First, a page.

What Do You Need To Do Dip Nails At Home?

kiara sky dip powder collection

If you’re tired of spending money at the salon, then you’re probably ready to start experimenting with different types of at-home manicures. 

One of our favorite DIY manicures has to be dip powder. The process is pretty easy and the manicure lasts a few weeks. Plus, with an at-home nail dip kit, you’ll get everything you need to complete a perfect set — with little to no experience needed.  

Let’s take a look at some popular dip powder FAQs and then cover our step-by-step process on how to apply dip powder at home.

Is it hard to do dip powder nails at home?

No! A DIY dip manicure is pretty easy, and as we mentioned earlier, this process is even easier with an at-home nail dip kit. While it may take a few attempts for you to hammer down techniques that work best for you, the process itself is pretty painless. The toughest part of a DIY dip manicure is deciding what color to use (which is also the best part).

What do you need to do dip nails at home?

The majority of at-home nail dip kits come with a few dip colors, a bond, base, seal protect, and top coat, as well as a clear dip powder. If you’re not using a kit, then you'll need to purchase those items separately.

Kiara Sky Nails' Dip Starter Kit has been voted as the #1 Dip Powder Starter Kit to try and you can also find our mini dip kits on Amazon

Aside from the powder and liquid polishes, here are some general supplies to gather:

How do you apply dip powder nail polish at home?

To properly apply dip powder, take a look at our full step-by-step guide on DIY dip powder manicures (video and pictures included) or follow our condensed version below. 

  1. Push back your cuticles, then trim and shape your nails
  2. Gently buff the top of your nails to remove shine
  3. Apply your bond to the top of your nails
  4. Apply a thin, even layer of your base to ¾ of a nail (one nail at a time)
  5. Dip your nail into the powder at a 45-degree angle and use your dust brush to remove excess powder
  6. Repeat this process two more times (covering your entire nail with base and dip the 3rd time around)
  7. Apply a layer of seal protect to each nail
  8. File, shape, and buff your nails once more
  9. Add another layer of seal protect
  10. Rub the nail with a lint-free wipe to remove excess seal protect
  11. Apply two layers of top coat (drying between applications)
  12. Apply cuticle oil to your cuticles and massage it in

Want to see our at-home nail dip kit in action? Watch this dip powder how-to video from The Budget Mom. 

What is the best nail dip kit for beginners?

kiara sky kit for dip nails at home

Obviously we’re a little biased — we think our nail dip kits are the best options for beginners. However, here are a few tips to keep in mind when searching for a nail dip kit:

  • Average price: You should expect to spend anywhere between $100 and $200 for a high-quality dip kit. Be wary of companies who shove absolutely everything into a dip kit and sell it to you for $50. You’re looking for long-lasting dip powders and liquid polishes. The idea is to save money and time. And remember, variety is the spice of life. Look for a kit with at least 2 different colors in it.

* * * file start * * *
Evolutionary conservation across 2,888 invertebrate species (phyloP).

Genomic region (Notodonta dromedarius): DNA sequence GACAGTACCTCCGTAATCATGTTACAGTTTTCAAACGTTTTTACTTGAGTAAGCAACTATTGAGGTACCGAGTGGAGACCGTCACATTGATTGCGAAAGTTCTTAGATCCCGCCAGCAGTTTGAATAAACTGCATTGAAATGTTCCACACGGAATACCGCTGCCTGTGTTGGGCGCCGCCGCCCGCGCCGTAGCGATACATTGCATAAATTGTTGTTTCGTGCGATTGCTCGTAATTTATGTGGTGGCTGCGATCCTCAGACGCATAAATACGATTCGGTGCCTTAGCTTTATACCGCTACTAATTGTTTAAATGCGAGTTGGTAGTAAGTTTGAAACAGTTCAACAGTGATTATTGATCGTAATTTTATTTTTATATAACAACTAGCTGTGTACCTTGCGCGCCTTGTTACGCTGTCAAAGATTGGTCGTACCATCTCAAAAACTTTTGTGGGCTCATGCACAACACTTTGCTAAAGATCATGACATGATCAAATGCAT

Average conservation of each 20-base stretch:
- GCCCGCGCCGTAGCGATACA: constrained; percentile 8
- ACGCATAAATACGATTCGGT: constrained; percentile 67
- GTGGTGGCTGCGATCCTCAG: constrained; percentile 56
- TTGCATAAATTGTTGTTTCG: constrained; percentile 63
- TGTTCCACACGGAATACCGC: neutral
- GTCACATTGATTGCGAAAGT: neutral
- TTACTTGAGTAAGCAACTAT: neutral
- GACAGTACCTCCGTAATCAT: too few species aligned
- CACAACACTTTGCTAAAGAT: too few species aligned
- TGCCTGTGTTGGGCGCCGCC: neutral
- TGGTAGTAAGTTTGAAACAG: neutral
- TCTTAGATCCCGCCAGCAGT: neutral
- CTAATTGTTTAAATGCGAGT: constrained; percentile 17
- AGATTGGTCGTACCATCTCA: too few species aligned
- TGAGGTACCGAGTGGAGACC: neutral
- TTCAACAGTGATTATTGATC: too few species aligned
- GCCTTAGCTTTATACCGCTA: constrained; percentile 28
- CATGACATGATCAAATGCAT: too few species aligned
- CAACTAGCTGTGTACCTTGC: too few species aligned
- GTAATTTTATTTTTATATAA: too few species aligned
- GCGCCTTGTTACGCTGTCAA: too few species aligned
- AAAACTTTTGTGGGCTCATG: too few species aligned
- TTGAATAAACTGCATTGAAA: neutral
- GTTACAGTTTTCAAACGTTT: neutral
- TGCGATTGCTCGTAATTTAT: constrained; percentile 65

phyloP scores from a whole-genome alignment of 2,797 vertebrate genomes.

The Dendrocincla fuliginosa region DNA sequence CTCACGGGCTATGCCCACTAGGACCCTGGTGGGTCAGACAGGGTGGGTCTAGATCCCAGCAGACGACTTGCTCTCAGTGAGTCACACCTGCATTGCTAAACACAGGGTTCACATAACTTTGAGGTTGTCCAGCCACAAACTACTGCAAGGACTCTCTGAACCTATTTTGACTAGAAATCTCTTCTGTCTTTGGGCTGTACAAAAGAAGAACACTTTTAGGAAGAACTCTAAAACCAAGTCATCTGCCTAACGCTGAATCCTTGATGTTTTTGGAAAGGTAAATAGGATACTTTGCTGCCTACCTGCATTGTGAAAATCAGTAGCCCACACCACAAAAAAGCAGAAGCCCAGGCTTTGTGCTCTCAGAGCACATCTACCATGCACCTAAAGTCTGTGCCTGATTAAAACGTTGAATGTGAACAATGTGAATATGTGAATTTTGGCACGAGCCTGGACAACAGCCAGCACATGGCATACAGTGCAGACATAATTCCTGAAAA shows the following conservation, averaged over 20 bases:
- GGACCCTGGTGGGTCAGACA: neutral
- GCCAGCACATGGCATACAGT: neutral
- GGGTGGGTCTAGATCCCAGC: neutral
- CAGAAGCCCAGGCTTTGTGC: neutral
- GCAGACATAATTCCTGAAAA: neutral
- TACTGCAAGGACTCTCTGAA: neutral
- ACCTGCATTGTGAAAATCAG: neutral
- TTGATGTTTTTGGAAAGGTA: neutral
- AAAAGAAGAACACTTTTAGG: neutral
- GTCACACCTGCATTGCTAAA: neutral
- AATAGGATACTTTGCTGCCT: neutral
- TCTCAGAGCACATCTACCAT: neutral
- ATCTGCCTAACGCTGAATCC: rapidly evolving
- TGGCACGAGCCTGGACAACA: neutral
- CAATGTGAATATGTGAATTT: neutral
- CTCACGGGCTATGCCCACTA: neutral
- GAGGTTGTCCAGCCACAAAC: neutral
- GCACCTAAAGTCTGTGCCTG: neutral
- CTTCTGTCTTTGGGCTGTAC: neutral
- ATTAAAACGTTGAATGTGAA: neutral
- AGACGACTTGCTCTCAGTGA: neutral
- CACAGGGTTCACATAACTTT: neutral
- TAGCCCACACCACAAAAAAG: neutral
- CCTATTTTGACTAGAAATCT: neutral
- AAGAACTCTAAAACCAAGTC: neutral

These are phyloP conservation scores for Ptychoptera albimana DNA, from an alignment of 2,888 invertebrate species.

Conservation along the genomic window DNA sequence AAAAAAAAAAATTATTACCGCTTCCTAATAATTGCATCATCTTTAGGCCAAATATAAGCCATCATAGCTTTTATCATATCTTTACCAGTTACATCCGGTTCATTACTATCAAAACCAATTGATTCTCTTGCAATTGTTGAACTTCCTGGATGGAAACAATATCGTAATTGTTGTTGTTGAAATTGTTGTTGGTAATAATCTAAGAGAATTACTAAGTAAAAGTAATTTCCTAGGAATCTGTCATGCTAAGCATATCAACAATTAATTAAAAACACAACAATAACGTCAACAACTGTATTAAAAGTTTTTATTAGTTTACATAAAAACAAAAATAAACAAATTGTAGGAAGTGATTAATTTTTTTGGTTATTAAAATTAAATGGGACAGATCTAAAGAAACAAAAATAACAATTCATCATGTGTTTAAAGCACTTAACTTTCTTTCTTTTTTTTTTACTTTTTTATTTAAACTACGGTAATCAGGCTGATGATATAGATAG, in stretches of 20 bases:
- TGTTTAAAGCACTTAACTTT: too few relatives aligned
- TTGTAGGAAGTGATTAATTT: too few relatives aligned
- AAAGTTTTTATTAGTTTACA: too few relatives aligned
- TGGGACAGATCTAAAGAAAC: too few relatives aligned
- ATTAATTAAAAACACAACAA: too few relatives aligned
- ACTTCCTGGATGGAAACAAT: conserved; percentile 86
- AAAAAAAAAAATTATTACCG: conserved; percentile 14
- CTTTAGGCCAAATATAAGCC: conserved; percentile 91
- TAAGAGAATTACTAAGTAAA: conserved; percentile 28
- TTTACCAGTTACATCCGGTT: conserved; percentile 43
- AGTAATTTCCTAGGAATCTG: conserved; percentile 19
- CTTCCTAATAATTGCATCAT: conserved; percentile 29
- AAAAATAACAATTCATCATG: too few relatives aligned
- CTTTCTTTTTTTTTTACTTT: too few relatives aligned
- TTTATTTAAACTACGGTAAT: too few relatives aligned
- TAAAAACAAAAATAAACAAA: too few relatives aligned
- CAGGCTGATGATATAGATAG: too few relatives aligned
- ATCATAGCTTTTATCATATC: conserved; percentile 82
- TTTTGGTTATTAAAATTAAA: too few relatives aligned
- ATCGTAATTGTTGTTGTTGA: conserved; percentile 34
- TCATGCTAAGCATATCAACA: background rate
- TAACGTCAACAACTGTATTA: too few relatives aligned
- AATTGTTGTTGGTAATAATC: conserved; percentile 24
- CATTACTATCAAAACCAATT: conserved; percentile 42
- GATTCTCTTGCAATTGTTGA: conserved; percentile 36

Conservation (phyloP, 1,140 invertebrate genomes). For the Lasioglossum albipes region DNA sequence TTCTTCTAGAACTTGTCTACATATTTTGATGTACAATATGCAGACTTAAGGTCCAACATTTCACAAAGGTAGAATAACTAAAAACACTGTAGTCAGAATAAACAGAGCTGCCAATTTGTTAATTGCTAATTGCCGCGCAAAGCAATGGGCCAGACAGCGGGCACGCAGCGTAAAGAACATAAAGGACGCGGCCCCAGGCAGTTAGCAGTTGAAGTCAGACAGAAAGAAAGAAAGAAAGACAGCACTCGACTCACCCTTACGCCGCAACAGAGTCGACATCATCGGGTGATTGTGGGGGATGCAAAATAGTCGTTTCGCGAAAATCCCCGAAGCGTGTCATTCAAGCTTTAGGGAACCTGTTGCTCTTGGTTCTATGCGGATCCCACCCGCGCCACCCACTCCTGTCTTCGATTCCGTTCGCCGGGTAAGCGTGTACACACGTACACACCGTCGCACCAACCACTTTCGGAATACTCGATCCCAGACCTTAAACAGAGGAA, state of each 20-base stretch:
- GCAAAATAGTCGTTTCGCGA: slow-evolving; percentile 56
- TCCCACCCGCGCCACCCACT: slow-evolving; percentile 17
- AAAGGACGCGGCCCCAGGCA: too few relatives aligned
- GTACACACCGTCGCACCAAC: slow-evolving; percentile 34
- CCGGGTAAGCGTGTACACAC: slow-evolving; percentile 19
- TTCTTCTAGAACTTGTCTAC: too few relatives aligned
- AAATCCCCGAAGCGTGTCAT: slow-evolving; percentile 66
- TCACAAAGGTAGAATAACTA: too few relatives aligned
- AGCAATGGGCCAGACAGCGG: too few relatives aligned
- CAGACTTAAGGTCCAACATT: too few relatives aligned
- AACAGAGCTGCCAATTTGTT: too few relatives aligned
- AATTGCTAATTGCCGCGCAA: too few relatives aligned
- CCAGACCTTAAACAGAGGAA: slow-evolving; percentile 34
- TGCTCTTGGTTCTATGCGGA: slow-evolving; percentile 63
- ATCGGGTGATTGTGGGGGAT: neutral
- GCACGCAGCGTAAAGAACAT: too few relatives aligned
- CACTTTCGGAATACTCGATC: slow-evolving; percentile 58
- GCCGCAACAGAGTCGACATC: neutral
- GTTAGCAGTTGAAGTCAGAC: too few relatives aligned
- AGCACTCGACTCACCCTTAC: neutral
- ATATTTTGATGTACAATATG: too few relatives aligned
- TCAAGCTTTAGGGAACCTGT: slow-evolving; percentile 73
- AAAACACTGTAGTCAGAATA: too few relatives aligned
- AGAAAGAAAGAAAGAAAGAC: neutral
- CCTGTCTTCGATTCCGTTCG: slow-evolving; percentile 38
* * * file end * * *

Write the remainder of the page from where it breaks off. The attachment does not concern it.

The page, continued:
• Liquid polishes: Make sure you get a kit with all of the required liquid polishes in it. As a recap, this includes your bond, base, seal protect, and top coat.
  • Add-Ons: If you are fine spending a little more on your kit, make sure you get some useful add-ons with it. These additions can include a recycling system, cuticle oil, multiple powder colors, and nail glitter.
  • Colors: If your kit comes with 3 different colors, make sure you really like those colors. Again, the whole idea here is to save some money (and hopefully have a little fun in the process). If you don’t like the colors you choose, then you’ll end up taking off your polish and heading to the salon… which defeats the whole point of a DIY, budget -friendly manicure.

Is at-home dip powder bad for your nails?

The dip powder you get in an at-home kit is the same type of powder a nail tech would use, and it’s not made with anything that will damage your nails. However, what will damage your nails is how you decide to remove that dip powder. 

If you choose to pick it off, then you’ll also pick off layers of your natural nail (remember: dip powder is basically bonded to your natural nail). Picking, peeling, or scratching off dip powder will leave your nails very weak, and it will take weeks to build them back up. Instead, you’ll want to take the time to soak off the dip powder (similar to how you would remove gel nails at home). 

How do you remove dip powder at home?

  • Step 1: Gently file the top of your nails to remove that top layer.
  • Step 2: Grab some acetone, cotton balls, and foil. Soak the cotton balls in the acetone, and stick them on top of your nails. Wrap your fingertips in foil to hold the cotton ball in place.
  • Step 3: Wait 15-20 minutes before you remove the foil. Use the cotton balls to wipe away the dip powder.
  • Step 4: If any patches of dip powder are still stuck to your natural nail, soak your nails in acetone again. You can also use a cuticle pusher to gently remove remaining dip powder.
  • Step 5: Once all the dip powder is removed, wash your hands and consider applying a nail strengthener and cuticle oil. 

Ready to keep learning? Check out some of our additional resources.